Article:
Nov 21, 2023 NewsroomMalware Risk/ Data Privacy A brand-new version of the Agent Tesla malware has actually been observed delivered by means of
a lure file with the ZPAQ compression format to gather information from a number of e-mail clients and almost 40 web browsers.”ZPAQ is a file compression format that provides a much better compression ratio and journaling function
compared to commonly utilized formats like ZIP and RAR,”G Data malware expert Anna Lvova stated in a Monday analysis.”That implies that ZPAQ archives can be smaller, conserving storage space and bandwidth when transferring files. However, ZPAQ has the biggest downside: limited software assistance. ” Very first appearing in 2014, Agent Tesla is a keylogger and remote access trojan (RAT) composed in.NET that’s offered to other threat stars as part of a malware-as-a-service (MaaS) model.
It’s frequently used as a first-stage payload, providing remote access to a jeopardized system and made use of to download more sophisticated second-stage tools such as ransomware.
Agent Tesla is normally delivered via phishing e-mails, with recent projects leveraging a six-year-old memory corruption vulnerability in Microsoft Office’s Formula Editor (CVE-2017-11882).
The most recent attack chain starts with an email containing a ZPAQ file attachment that purports to be a PDF document, opening which extracts a bloated.NET executable that’s mostly padded with absolutely no bytes to artificially inflate the sample size to 1 GB in an effort to bypass standard security steps.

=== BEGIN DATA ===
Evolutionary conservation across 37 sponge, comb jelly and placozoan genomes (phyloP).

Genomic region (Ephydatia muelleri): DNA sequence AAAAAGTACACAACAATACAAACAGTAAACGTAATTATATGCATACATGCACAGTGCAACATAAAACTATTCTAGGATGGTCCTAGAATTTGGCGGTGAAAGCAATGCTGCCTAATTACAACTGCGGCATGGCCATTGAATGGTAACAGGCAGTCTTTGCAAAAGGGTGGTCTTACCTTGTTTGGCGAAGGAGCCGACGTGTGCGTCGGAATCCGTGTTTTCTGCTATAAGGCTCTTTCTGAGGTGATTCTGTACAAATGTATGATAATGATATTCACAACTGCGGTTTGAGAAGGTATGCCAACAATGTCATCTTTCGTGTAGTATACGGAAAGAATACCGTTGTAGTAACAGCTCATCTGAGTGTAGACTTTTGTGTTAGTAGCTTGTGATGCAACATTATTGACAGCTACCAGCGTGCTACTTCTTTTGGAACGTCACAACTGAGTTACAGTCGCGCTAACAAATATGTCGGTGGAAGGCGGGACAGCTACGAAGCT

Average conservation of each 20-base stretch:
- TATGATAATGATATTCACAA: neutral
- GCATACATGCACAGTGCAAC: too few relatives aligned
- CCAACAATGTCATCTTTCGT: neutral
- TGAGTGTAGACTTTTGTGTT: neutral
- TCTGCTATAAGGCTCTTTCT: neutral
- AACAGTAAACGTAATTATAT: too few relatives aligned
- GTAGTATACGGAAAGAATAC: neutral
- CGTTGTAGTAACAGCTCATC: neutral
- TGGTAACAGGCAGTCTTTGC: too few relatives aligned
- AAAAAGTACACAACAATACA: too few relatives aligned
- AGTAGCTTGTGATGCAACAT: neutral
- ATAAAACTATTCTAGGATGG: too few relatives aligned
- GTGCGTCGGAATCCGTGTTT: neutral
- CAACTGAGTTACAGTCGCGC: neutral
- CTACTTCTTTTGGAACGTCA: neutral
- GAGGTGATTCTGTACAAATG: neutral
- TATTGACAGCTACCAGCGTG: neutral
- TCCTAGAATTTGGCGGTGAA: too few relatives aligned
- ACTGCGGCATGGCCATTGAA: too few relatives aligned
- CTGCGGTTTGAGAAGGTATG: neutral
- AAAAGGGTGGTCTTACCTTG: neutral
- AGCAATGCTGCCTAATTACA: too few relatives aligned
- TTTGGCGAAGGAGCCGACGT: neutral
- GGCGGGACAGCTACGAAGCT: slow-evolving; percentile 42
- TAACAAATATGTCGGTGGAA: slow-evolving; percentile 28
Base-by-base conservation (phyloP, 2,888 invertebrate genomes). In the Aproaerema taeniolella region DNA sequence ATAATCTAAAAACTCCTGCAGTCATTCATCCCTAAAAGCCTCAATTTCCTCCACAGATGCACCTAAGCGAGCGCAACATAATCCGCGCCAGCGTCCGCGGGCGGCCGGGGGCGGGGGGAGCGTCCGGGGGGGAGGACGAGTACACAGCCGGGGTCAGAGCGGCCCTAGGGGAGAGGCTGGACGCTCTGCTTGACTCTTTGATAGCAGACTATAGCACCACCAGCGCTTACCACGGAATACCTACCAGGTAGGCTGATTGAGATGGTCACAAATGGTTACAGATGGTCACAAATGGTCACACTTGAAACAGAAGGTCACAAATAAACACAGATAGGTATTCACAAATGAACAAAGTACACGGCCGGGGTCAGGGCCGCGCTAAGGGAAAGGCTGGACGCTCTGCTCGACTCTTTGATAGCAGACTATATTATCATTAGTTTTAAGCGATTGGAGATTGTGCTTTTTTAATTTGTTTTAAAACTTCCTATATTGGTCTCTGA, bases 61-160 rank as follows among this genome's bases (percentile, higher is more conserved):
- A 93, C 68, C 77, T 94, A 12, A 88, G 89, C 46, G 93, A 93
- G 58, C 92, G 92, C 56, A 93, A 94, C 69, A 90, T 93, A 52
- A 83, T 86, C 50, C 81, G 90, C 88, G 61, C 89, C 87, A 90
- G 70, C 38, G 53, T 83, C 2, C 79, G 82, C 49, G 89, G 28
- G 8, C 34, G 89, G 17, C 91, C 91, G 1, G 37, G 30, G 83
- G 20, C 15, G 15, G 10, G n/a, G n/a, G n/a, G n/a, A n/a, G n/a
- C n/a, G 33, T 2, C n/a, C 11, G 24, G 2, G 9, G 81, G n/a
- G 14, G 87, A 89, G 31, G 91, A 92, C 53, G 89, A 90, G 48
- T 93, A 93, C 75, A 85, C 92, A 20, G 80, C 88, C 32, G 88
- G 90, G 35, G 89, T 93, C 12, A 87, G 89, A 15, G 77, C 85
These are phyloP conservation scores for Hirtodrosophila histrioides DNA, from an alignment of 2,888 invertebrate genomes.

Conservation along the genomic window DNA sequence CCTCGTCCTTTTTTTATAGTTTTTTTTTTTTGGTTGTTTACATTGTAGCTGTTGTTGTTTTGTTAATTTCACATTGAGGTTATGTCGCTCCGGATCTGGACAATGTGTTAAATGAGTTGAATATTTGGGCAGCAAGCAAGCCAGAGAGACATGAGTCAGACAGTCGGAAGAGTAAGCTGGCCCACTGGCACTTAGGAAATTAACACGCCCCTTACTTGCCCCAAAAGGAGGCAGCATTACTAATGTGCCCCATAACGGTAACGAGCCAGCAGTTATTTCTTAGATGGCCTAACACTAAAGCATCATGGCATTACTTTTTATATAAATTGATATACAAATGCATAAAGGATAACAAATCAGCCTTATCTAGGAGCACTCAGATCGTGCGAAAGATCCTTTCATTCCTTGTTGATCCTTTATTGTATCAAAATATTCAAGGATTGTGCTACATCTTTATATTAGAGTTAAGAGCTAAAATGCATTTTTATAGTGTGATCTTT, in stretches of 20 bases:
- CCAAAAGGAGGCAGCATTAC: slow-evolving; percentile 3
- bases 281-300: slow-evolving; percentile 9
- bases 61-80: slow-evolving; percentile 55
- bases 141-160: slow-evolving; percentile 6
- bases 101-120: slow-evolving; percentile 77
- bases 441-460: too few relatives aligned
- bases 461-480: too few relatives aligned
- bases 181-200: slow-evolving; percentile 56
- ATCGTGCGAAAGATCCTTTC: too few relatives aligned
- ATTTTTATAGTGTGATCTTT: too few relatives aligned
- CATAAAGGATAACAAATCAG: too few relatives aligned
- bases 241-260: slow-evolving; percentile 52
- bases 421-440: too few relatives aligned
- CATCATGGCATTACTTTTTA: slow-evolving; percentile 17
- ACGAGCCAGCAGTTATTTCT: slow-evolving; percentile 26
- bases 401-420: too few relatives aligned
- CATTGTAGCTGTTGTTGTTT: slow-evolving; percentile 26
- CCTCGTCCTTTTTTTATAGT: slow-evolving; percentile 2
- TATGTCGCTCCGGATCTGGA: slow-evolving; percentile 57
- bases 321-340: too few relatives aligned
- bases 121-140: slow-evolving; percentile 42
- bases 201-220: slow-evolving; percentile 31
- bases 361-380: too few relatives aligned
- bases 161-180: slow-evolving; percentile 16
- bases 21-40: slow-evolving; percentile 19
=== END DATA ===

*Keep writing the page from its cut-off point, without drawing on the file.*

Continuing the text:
“The primary function of the unarchived.NET executable is to download a file with.wav extension and decrypt it,” Lvova discussed. “Using commonly utilized file extensions disguises the traffic as typical, making it harder for network security services to detect and prevent harmful activity.”
The end objective of the attack is to contaminate the endpoint with Representative Teslathat’s obfuscated with . Internet Reactor, a legitimate code security software. Command-and-control (C2) interactions is achieved by means of Telegram.
The development is an indication that danger stars are try out unusual file formats for malware delivery, demanding that users be on the lookout for suspicious e-mails and keep their systems up-to-date.
“The usage of the ZPAQ compression format raises more questions than answers,” Lvova said. “The presumptions here are that either risk actors target a particular group of individuals who have technical knowledge or utilize less widely known archive tools, or they are evaluating other techniques to spread malware faster and bypass security software.”
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